I’ve been getting rid of things. Books and records, mostly. When you live in one place awhile you accumulate stuff. Like a squirrel drags flotsam from the outside world to gird for winter, we bring things home to make it feel more like home. But after a time, all this crap starts weighing on the psyche. You come upon a book you bought because of some momentary enthusiasm but have never opened. You have to admit to yourself that you will never open it and that it would have a better chance of being useful elsewhere. So you through it, and dozens of others like it, into a rolling suitcase and carry it down your three flights of stairs, onto the bus, and a couple blocks further, to the non-profit, donation-only bookstore. Then you have an empty suitcase and you feel lighter. At least, that’s what I did. And it felt so good that I kept going.
I started going through the records. The box sets went first. There’s some kind of psychological barrier with playing those. For some reason, the packaging feels to daunting to get into. Opening it to get to the music seems insurmountable. Then, if you start on the first record, there’s an implicit expectation or suggestion that you must then listen to the other three, four, five, or ten. I try to think back to the moment I decided to plunk down money for these doorstop-sized guilt magnets. Like with so many things that can be acquired, the momentary daydream of ownership is much better (and cheaper) than actually going through with it.
Many books and records remind me of particular people or situations I’d rather forget. That’s reason enough to find them new homes. It’s no knock on the quality of the art, but a personal association can so color a thing that it’s impossible to appreciate it. Sometimes it has to do with who made it, other times how I got it. If all I can think of is that person when I read/see/hear it, then it’s time for it to go.
I’ve sold books and records back to stores since I was a kid. There’s a shameful pawnshop aspect to doing this. It’s what junkies and homeless people do. But I’ve worked at making this current culling into a positive experience. After a block of records or books is gone, my place feels roomier. It gets easier to breathe. I don’t feel cheated for only getting ten cents on the dollar at the record store because I know that whoever buys them next will value them more than I have. I’ve never collected as an investment. I have no strategy for the things I buy. Certainly no eye for what they might be worth in the future.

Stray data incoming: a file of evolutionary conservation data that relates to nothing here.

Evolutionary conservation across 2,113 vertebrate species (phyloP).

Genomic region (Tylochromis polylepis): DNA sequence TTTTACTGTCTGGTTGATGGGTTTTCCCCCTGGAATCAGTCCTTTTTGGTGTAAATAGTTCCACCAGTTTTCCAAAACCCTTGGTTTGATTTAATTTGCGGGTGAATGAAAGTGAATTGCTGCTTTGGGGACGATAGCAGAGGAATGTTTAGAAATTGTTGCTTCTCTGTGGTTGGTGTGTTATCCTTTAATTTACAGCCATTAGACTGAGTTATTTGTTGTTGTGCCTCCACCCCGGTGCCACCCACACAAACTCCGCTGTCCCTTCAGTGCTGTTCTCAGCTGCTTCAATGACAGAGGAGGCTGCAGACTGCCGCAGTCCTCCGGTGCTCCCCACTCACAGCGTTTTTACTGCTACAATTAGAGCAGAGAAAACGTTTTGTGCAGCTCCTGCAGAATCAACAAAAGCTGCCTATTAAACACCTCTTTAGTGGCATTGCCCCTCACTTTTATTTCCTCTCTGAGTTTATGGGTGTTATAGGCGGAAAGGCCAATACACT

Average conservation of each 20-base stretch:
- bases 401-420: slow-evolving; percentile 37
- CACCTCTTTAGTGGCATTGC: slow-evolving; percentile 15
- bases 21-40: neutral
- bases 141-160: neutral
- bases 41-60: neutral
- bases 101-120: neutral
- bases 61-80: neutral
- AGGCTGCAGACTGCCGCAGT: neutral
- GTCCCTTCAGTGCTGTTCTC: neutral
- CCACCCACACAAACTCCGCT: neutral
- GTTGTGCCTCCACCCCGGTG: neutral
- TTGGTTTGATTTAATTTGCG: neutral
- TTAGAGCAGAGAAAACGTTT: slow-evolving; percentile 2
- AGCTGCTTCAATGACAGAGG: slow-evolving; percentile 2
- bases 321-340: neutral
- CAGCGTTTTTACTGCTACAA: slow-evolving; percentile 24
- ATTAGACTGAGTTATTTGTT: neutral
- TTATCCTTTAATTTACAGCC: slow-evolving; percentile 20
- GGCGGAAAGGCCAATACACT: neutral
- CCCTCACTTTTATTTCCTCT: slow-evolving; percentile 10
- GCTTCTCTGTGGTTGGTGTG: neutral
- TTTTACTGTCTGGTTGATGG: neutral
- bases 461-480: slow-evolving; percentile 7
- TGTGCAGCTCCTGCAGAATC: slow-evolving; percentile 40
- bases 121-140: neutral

It’s odd to see things I once owned—sometimes for years—for sale in a store. In the case of the LPs, I traded the ones I wanted to get rid of for store credit. So I return to the shop now and then to browse. Some of the my old higher-end records are given pride of place, faced for easy access. Then, the next time, one or another will be gone. Scott, the store’s owner, will tell me who bought it. In that way, the story of these things, which once meant something to me, continue.
There is, of course, an inherent contradiction in this ascetic-like purging. The books and pictures I make myself are adding to the teetering pile of things in the world. I’m making the problem worse no matter what I do. My latest recycling scheme intended to thin out the flatfiles is these bookmarks. It’s satisfying to cut up old pictures and through the unneeded parts in the trash. It’s also satisfying to have people buy them and get them out of my life. In my dream scenario, the only art of my own that would be in my house is whatever I’m working on at the moment.
There’s a good chance that I’ll be moving to a new place in the coming months. This likely prompted this latest reassessment of what to trash and what to keep. The idea of having to deal with a few less boxes is very appealing. But it’s felt good to have a little less. To lightened the load. To literally get rid of baggage. I highly recommend it.
But, if on the contrary, you’re looking to add more to your nest, do I have a deal for you! Help me empty out this place so I can start over in the new one with less.